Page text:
GOODYEAR, Ariz. — Jay Bruce knows enough about the way baseball works to know that the only reason he’s still a Red is his trade value isn’t what was in, say, 2013.
“I’m honest with myself,” he said. “I don’t try to tell myself a lot of lies or dress anything up. Had I played better the last year and a half to two years, I would have definitely been moved. There’s definitely more of a possibility that I’d have already been traded. That’s just the way it is. That’s the game.
“I know good and well that I’m not the player I was last year and I’m not the player I was in 2014," he said. "The only way I can prove that is to go out and actually do that and get back to the real me.”
Bruce showed up Sunday for his eleventh spring training. That’s right -- the former young guard of the Reds is wily veteran at 29 (he turns 30 the day before Opening Day).
“It happened quick,” he said.
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If Bruce returns to form this season, the club is likely to trade him. He hit .226 last year after hitting after hitting .217 in 2014. His power numbers returned last — 26 home runs, 35 doubles, 87 RBI — but his value is still down. Bruce won the Silver Sluggers as the best hitting right fielder in the National League in 2012 and 2013.
Bruce said coming into the season squarely on the trading block is not awkward for him.
“Not at all,” he said. “If it were somewhere else, it would be awkward right now. This is what I know, this organization has been much more to me than just a baseball team. I've been here since I was 18 years old, and this is all I know."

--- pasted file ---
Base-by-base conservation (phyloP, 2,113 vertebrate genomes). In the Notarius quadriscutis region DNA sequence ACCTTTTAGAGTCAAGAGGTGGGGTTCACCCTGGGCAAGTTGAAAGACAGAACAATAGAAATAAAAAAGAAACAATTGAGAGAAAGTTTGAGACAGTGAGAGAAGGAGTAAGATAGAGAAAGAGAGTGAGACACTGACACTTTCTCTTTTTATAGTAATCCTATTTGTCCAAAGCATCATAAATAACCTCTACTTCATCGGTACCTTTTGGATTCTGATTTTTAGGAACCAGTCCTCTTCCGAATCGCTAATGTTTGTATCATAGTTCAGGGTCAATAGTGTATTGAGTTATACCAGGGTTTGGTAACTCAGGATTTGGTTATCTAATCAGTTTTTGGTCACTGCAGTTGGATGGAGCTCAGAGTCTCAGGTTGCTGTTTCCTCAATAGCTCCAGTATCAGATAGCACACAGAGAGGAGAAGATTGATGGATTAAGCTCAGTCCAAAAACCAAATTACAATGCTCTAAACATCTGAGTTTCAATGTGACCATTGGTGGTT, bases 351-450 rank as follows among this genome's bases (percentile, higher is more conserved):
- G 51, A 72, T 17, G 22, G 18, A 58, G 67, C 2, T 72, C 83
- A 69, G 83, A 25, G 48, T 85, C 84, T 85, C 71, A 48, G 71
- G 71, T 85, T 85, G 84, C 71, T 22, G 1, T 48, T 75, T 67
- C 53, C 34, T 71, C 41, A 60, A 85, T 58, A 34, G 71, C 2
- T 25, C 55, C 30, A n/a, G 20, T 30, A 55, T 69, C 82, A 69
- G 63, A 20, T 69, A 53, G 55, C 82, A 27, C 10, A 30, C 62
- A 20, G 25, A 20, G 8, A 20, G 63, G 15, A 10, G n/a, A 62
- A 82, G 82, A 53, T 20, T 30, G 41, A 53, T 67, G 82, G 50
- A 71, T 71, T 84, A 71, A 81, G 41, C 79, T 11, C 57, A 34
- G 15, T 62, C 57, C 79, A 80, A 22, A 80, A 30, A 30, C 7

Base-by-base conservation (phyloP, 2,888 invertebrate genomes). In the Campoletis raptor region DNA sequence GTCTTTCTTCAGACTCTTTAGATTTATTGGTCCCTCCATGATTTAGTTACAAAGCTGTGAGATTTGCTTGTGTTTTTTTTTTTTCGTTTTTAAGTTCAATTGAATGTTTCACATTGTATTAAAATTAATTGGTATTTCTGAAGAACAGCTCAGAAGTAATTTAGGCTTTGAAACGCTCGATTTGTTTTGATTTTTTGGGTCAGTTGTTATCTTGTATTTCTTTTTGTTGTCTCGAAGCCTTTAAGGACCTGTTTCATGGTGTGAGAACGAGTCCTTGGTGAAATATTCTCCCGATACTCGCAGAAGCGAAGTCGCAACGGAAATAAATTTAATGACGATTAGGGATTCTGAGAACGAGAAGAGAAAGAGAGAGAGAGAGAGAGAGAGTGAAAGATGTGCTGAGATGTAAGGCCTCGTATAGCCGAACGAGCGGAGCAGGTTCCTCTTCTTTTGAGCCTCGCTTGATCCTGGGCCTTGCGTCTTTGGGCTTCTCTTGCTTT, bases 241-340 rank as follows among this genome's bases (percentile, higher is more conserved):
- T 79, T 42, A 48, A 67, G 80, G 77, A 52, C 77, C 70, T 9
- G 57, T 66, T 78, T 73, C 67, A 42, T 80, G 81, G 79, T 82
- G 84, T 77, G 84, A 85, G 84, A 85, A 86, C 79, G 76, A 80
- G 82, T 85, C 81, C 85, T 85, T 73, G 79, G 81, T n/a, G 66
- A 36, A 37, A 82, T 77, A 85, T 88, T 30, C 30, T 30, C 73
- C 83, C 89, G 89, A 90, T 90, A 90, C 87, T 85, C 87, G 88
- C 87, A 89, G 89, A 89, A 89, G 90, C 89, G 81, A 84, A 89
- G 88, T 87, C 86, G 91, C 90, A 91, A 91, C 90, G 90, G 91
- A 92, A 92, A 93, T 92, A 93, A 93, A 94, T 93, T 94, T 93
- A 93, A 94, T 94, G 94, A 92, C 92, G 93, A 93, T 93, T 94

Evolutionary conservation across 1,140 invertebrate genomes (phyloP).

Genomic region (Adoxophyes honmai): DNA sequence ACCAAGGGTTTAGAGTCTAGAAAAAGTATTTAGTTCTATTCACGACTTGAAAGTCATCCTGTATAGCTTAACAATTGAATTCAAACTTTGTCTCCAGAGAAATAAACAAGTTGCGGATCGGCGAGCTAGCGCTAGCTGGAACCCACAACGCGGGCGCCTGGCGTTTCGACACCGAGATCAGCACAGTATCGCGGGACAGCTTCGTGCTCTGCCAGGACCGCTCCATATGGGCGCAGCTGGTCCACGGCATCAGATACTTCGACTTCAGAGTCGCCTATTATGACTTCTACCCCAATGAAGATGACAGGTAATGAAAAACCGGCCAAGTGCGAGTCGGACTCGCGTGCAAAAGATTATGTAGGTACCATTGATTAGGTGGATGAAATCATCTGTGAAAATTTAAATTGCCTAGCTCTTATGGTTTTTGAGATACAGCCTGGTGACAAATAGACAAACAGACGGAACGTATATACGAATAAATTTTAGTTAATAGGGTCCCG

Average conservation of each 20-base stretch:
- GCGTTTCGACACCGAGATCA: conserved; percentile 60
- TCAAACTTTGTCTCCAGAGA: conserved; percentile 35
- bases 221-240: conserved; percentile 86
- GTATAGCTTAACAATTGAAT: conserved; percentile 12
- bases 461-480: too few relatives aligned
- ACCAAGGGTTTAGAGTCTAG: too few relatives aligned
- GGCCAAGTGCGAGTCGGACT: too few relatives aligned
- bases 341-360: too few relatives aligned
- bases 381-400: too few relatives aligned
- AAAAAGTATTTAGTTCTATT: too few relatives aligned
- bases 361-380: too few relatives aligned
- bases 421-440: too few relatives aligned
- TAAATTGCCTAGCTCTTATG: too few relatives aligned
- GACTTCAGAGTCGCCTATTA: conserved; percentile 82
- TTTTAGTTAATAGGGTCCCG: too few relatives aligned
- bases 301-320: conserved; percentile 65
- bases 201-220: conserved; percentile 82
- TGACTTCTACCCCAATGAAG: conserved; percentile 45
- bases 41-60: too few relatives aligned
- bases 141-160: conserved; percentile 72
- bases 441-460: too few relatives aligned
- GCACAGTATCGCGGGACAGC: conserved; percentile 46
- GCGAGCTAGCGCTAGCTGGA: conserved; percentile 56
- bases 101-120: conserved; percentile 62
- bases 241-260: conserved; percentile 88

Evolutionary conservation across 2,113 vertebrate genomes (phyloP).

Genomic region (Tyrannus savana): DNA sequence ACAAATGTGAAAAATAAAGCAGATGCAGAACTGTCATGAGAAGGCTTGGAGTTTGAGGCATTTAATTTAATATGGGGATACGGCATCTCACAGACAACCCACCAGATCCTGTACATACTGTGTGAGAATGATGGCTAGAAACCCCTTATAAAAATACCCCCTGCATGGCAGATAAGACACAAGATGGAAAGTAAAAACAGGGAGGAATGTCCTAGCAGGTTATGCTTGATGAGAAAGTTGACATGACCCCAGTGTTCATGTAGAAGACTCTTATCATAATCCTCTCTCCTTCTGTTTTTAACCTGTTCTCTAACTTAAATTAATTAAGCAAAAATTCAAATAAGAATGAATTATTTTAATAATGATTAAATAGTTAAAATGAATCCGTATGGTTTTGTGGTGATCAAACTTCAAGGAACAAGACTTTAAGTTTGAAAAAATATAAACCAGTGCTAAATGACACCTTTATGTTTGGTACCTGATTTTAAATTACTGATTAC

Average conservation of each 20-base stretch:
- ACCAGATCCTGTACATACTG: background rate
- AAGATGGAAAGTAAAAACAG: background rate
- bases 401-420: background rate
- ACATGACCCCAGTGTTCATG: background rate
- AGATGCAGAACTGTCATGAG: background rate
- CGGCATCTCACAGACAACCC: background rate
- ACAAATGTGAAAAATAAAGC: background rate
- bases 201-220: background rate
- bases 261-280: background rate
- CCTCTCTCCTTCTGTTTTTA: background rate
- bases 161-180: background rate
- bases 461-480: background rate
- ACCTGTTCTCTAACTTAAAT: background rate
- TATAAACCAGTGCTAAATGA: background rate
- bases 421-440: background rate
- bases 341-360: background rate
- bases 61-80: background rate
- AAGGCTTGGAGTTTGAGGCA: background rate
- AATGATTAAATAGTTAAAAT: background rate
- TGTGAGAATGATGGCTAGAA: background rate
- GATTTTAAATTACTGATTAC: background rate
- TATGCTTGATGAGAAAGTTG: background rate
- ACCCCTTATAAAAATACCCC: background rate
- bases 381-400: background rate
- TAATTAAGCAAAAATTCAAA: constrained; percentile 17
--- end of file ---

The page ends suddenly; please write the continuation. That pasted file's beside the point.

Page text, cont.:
While Bruce isn't shy about his love for the Reds franchise, he takes the uncertainty in stride.
“I look forward to still being here and, if something does happen, I completely understand," he said. "It's part of the business. I mentioned before, obviously, I truly believe the Reds have to do everything they can to improve the organization and if they end up feeling that making a move with me is part of that plan, I respect them for that.”
His manager, Bryan Price, said he would rather it not be so public that the Reds are willing to trade Bruce and tried to trade Brandon Phillips.
“I think it’s the terrain we’re in now,” Price said. “There are really no great secrets. You’d love to be able to not have it out there. It’s probably good at times for certain players to know, especially guys that have been here, long tenured players with an organization – what you’re considering doing and why you’re considering doing it.
“Those are two long-tenured players," he said, referring to Phillips and Bruce. "This is the lay of the land for baseball. I think everybody knows our situation with some of the challenges we have financially and also trying to turn the roster around with some of our better players getting closer to free agency.”
“But it is uncomfortable," Price admitted.
Bruce was the typical “Affable Jay,” upon his arrival. Someone asked what he was doing. “I’m going around kissing babies,” he said. He wasn’t quite doing that, but he was meeting a lot of teammates for the first time.